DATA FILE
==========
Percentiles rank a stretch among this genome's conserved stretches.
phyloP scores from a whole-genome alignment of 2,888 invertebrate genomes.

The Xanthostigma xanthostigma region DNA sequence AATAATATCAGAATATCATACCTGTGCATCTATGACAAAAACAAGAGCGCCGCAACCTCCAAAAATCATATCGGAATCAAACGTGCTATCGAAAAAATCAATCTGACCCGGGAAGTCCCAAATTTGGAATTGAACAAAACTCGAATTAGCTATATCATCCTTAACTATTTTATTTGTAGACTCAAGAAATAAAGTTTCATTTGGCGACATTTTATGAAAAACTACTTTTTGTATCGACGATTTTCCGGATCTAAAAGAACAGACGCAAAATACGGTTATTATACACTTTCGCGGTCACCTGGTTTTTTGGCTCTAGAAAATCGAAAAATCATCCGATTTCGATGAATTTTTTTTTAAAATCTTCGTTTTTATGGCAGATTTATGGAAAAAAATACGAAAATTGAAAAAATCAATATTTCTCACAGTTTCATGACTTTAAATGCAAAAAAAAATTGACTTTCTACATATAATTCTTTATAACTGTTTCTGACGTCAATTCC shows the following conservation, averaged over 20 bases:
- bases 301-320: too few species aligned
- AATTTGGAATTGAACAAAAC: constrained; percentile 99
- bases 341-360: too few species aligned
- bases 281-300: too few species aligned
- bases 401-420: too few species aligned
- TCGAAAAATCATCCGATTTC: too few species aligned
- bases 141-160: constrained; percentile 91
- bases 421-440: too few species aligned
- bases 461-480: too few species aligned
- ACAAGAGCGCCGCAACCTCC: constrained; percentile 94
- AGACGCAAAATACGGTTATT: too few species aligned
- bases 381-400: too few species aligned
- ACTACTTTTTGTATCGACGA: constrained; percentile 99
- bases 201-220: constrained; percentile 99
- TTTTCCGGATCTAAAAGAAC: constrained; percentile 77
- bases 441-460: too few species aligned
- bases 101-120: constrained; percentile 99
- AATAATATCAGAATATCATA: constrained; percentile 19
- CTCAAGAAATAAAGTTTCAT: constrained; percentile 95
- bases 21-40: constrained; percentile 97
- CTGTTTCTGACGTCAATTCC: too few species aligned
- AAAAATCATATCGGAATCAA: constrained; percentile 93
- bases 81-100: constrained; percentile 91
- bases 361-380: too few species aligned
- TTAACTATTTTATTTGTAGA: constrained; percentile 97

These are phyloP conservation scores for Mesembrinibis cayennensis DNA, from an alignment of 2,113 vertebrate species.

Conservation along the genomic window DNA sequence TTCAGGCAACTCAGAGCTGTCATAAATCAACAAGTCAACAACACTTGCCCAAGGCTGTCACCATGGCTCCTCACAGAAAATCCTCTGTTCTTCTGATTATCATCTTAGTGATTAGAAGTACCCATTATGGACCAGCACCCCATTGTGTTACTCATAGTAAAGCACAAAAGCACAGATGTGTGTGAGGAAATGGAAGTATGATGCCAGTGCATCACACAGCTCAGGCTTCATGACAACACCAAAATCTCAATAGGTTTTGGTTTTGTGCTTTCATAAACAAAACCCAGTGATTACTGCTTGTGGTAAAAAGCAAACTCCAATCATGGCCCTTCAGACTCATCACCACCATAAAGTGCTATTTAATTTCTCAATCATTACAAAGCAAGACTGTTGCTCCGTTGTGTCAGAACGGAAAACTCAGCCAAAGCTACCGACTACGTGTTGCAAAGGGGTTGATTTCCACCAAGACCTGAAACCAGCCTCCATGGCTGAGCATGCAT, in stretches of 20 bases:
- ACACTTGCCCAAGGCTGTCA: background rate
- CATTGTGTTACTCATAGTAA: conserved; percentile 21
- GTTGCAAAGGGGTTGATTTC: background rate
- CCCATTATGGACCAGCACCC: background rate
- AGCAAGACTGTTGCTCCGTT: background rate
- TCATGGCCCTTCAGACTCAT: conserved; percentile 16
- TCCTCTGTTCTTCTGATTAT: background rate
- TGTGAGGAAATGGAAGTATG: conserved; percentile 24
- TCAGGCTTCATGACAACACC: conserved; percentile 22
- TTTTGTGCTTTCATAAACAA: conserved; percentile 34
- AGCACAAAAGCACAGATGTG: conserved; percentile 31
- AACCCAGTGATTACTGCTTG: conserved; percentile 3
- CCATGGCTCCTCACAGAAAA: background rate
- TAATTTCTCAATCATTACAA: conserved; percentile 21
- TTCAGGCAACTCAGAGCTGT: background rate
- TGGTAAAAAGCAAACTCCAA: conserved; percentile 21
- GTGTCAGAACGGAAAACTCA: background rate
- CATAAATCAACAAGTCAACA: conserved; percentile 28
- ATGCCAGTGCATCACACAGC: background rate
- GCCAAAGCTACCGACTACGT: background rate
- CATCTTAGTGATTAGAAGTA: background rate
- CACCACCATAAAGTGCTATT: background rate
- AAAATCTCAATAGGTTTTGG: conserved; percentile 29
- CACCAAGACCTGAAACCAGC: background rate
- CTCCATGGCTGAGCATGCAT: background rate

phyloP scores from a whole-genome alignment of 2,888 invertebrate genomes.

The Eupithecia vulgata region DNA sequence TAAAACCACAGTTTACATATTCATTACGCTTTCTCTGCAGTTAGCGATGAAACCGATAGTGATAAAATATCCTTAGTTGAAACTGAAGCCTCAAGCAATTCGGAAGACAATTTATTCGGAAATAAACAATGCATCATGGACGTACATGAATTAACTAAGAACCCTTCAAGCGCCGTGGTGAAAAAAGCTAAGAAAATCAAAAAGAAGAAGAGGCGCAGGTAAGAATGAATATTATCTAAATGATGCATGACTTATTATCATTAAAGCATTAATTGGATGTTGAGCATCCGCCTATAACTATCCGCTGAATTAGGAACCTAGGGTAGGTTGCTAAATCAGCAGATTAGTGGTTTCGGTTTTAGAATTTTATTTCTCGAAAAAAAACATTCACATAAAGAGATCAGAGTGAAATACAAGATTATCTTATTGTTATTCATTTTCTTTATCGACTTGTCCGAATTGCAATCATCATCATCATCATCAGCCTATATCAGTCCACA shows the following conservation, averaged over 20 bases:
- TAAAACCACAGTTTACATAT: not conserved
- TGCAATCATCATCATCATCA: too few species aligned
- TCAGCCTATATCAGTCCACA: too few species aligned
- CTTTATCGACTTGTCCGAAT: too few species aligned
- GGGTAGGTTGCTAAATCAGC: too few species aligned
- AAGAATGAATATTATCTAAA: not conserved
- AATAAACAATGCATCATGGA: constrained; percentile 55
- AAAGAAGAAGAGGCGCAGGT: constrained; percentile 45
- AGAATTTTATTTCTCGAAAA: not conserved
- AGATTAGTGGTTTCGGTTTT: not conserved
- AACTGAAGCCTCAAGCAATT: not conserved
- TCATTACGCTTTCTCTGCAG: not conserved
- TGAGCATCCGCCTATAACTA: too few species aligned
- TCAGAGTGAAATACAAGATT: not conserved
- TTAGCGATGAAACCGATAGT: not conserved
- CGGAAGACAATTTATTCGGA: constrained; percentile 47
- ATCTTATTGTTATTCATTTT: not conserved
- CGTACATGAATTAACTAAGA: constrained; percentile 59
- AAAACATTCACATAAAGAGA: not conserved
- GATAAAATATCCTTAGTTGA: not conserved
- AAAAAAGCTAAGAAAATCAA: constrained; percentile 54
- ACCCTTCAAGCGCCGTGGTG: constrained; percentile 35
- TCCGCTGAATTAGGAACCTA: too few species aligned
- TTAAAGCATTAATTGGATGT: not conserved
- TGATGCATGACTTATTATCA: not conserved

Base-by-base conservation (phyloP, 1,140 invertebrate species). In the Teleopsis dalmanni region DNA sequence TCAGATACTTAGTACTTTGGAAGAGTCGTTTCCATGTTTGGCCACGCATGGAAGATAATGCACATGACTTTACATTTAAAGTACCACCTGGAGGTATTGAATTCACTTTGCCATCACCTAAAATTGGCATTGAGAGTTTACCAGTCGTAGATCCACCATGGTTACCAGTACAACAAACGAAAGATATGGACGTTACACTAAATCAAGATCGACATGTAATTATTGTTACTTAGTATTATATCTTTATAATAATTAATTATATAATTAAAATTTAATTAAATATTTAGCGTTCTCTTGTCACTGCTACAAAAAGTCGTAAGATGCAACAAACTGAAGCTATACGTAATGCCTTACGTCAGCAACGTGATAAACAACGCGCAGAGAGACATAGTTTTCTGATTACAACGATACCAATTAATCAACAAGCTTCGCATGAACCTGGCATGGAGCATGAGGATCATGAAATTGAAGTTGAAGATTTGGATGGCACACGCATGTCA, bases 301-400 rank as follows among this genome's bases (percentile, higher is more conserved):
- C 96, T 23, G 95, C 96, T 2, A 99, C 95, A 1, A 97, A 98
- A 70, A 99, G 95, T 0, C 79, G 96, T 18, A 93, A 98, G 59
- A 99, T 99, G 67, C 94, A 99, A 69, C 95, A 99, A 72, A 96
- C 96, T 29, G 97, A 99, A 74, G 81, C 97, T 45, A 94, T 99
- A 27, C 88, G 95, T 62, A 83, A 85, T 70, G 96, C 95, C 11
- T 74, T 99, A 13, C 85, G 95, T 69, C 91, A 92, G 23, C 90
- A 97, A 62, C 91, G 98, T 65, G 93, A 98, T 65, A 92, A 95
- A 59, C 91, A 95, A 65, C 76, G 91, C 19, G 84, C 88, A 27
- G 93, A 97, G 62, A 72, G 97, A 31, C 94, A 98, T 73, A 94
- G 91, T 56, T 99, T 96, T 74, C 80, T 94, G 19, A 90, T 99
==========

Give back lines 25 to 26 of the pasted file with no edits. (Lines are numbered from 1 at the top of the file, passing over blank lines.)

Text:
- AAAAATCATATCGGAATCAA: constrained; percentile 93
- bases 81-100: constrained; percentile 91